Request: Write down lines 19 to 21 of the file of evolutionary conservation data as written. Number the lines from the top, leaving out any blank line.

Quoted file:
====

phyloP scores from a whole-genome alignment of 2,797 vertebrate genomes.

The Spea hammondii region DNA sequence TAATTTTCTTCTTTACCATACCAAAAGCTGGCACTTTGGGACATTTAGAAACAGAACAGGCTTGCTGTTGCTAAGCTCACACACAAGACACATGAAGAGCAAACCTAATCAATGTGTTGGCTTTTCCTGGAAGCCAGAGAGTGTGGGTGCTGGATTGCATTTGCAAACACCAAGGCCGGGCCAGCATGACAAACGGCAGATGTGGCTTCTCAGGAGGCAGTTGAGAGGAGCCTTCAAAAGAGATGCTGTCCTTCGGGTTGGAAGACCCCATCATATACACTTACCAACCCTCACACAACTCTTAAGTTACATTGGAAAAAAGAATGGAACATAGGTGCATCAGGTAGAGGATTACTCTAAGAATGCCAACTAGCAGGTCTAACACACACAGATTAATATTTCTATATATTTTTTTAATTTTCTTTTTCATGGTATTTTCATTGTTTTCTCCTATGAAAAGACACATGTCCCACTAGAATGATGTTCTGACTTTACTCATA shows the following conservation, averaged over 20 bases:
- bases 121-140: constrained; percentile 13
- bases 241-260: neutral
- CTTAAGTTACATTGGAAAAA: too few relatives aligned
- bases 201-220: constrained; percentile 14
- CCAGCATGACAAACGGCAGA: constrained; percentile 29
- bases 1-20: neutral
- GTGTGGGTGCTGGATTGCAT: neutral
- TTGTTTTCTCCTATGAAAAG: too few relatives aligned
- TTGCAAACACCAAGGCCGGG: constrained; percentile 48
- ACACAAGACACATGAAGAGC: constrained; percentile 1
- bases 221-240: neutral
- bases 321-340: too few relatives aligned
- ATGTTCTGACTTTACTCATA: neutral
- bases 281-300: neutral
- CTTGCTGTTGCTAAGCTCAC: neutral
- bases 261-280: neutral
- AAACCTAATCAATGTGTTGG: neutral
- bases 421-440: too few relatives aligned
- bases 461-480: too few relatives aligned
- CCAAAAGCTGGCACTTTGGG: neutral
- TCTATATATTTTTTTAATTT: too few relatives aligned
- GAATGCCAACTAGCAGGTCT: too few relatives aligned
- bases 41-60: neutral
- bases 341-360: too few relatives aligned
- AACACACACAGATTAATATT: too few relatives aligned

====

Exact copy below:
- AAACCTAATCAATGTGTTGG: neutral
- bases 421-440: too few relatives aligned
- bases 461-480: too few relatives aligned